Lastly, if there is a step that just can’t be described in a simple manner, consider breaking it up into multiple steps.

3. Outline Steps in Sequential Order

This step ensures that tasks are completed in a logical and efficient manner. Sequential steps also help prevent crucial steps from being overlooked and ensure that maintenance procedures align with the designed operational flow of the equipment. 

While outlining the steps, don’t blindly stick to original equipment manufacturer (OEM) guidelines. Adjust the process to account for past equipment failures and its operating environment. This is why it is important that a checklist is built (or at least approved by) an experienced technician that knows the asset in and out. 

4. When Needed, Include Visual Aids

Visual aids are especially important for complex tasks or those with inherent safety risks. Annotated pictures or equipment schematics can provide clear, visual instructions that are easier to follow than text alone. 

For instance, a checklist for electrical equipment maintenance might include a schematic diagram to identify parts safely, or an instructional video could be linked for a complex calibration process. 

The visuals can also include specifics such as location maps, diagrams of machines with all lubrication points clearly marked, key areas prone to leaks or blockages, or short videos demonstrating proper inspection techniques.

Incorporating Digital Tools and Technology

The shift from traditional paper checklists to digital forms offers enhanced accessibility, allowing technicians to access and update task status in real time from any location. Digital forms also enable better data organization and analysis, providing insights into maintenance trends and equipment performance.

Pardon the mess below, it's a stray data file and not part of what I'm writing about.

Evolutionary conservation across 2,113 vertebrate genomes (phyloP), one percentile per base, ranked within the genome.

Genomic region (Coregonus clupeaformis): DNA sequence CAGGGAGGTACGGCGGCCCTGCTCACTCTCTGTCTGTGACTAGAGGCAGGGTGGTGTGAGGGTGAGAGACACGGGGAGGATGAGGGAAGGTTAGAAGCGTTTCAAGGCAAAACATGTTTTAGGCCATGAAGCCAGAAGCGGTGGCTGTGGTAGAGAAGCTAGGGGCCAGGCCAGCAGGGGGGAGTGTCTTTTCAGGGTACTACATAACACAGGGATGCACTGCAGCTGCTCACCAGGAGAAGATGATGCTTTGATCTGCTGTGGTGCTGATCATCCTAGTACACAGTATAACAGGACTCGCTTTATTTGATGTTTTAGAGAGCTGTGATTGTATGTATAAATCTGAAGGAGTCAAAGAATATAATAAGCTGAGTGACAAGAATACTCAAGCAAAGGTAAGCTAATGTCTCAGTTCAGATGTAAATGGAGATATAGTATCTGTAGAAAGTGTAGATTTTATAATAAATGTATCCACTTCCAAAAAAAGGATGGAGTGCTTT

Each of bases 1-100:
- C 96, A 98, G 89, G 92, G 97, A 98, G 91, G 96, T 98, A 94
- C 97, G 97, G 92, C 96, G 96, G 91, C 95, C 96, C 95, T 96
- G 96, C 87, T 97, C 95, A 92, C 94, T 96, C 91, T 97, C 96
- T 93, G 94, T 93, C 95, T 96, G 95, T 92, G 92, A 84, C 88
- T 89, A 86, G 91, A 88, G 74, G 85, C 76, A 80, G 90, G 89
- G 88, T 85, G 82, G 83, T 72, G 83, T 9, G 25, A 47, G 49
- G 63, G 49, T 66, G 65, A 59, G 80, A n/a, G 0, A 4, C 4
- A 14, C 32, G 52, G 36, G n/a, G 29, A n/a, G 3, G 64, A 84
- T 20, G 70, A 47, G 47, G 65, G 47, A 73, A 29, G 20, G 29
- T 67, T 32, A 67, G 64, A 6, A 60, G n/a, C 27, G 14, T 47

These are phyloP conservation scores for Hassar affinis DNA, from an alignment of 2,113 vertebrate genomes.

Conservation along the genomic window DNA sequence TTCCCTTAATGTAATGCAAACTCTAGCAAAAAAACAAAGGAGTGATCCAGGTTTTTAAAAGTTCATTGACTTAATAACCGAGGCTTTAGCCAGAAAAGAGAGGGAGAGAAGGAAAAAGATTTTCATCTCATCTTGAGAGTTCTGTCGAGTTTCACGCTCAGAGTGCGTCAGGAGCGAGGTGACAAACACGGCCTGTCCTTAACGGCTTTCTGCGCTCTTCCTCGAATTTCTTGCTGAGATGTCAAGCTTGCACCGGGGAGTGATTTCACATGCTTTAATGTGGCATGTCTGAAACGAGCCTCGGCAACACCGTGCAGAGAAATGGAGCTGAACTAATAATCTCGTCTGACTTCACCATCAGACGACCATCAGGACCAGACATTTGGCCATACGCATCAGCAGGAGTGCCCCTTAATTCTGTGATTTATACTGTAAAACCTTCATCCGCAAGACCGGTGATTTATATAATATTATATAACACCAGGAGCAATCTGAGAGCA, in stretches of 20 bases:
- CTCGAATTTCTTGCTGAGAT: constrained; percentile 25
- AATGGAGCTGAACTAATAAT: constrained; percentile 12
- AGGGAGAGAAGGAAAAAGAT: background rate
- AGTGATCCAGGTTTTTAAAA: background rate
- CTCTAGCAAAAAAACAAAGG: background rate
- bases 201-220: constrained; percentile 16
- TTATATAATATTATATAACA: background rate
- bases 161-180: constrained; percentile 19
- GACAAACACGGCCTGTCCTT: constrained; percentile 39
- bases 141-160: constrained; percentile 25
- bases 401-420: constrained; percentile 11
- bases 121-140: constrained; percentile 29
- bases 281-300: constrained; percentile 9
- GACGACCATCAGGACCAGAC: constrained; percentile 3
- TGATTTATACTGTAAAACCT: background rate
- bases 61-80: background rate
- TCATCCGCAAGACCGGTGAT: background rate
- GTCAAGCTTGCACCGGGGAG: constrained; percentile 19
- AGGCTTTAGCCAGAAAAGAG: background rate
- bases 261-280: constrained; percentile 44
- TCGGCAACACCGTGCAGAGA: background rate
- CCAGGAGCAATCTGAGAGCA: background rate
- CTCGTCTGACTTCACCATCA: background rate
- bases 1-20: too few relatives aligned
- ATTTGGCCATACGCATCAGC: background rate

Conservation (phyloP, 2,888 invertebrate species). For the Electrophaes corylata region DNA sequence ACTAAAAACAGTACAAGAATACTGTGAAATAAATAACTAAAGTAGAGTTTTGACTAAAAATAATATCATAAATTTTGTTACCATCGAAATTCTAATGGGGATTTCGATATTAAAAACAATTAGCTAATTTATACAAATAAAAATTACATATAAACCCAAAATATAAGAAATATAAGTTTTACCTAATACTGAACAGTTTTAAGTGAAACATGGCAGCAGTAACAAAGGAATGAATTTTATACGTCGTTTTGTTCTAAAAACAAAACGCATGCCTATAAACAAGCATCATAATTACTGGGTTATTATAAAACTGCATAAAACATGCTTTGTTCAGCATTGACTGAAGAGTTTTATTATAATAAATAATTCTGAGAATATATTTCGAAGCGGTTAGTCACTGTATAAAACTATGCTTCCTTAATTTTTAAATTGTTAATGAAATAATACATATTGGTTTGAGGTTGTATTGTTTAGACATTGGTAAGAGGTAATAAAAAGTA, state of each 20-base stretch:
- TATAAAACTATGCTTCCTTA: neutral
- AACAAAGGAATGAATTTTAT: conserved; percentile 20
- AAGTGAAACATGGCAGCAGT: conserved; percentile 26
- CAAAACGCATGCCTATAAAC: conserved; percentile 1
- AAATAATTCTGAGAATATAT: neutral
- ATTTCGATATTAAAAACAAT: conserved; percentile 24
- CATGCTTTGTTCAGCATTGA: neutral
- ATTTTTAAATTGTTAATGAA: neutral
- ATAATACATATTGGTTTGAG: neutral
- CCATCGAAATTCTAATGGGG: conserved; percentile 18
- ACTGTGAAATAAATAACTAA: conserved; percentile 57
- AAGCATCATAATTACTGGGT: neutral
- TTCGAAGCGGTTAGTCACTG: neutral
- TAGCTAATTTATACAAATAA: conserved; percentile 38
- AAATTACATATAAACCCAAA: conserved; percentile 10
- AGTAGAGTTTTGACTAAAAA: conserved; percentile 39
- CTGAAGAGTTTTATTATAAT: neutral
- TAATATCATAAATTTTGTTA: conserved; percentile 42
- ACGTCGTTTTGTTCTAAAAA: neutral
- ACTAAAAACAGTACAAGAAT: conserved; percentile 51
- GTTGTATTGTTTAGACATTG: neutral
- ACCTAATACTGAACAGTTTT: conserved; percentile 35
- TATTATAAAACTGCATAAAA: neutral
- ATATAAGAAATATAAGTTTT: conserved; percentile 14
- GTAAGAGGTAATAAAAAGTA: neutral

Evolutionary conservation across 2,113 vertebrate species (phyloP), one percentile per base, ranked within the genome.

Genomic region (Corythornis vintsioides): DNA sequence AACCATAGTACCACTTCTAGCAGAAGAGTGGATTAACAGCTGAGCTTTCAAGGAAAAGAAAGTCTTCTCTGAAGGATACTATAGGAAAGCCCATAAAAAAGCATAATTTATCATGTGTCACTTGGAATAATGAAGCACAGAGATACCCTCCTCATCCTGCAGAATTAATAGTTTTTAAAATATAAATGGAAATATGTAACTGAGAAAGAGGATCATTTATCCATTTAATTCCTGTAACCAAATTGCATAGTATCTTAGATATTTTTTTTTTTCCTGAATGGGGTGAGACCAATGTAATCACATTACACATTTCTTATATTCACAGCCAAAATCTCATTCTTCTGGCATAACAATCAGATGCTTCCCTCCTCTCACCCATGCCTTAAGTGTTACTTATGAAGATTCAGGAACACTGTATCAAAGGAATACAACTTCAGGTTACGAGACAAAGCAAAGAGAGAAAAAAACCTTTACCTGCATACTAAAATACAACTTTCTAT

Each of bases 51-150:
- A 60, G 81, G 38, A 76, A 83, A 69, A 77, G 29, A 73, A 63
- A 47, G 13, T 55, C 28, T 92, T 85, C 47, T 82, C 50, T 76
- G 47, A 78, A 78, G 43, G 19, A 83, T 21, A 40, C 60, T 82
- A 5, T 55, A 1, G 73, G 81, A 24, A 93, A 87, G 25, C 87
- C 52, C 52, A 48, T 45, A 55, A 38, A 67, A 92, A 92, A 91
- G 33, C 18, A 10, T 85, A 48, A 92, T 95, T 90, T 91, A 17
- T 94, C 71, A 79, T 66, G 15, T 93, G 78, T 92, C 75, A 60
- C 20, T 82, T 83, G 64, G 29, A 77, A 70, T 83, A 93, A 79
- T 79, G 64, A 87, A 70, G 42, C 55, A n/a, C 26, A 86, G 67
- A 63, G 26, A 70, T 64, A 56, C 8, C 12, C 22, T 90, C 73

Various software and applications are available for creating and managing digital PM checklists. A CMMS is often a go-to solution in order to keep all of the maintenance documentation and data stored within a single platform.

However, organizations that do not use maintenance software will often find it easier to search online for a no-code solution for building mobile forms. These apps streamline the checklist creation process, offering customizable templates, sharing options, and the ability to use the form off-line (with automatic syncing when the mobile device reconnects to the internet).  

When going down the latter route, make sure that your mobile form builder can integrate with any existing facilities management system you might be using. Such integration ensures that maintenance schedules, inventory management, and work order tracking are all aligned and up to date. 

Set It, but Don’t Forget It!

As equipment ages or facility operations evolve, the maintenance requirements can change. Periodically review your PM checklists to make sure they are up-to-date to maintain operational efficiency and safety.

Facilities managers should view these checklists as dynamic tools, continually evolving with their facilities’ needs. Dedicating effort to this aspect of maintenance significantly impacts the reliability and efficiency of their operations, especially when these checklists become widely used and relied upon.

Kendall Kunz is the founder and CEO of Forms On Fire, a mobile forms automation platform.